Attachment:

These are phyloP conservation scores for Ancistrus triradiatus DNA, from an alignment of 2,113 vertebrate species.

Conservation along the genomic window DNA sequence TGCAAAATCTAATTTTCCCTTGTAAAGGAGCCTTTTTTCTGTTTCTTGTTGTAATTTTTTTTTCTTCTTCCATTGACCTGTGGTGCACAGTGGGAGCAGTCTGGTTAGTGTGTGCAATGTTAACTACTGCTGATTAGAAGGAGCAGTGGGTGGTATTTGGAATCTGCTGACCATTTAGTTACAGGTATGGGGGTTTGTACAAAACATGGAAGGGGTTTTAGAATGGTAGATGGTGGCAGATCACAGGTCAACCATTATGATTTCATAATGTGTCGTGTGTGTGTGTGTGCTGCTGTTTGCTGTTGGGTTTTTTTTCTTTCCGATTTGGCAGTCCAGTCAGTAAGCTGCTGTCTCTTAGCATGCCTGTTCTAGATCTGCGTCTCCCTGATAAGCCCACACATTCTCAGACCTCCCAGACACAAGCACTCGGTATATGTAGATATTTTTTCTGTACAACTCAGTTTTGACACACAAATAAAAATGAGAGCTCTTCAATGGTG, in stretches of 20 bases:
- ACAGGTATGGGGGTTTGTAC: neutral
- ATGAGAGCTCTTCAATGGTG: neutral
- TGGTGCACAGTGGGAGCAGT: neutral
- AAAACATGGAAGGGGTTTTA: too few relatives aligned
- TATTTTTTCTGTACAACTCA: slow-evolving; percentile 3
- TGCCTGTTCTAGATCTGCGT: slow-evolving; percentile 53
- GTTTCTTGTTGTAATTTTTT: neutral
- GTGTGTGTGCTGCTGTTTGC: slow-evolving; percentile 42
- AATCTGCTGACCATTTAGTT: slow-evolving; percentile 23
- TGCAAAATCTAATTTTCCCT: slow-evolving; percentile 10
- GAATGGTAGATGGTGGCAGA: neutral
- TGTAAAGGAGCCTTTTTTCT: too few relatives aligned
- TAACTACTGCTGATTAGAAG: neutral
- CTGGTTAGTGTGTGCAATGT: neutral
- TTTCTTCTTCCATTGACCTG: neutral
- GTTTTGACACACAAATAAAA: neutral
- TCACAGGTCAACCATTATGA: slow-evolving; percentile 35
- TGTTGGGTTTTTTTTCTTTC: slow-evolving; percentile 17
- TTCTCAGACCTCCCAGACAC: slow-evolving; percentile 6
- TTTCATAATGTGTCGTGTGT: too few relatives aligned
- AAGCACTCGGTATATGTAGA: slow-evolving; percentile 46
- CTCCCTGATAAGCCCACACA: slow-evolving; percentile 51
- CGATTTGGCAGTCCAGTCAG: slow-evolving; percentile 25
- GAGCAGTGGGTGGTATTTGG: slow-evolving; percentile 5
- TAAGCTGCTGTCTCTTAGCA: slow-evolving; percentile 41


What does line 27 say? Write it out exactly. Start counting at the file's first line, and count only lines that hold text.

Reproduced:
- TAAGCTGCTGTCTCTTAGCA: slow-evolving; percentile 41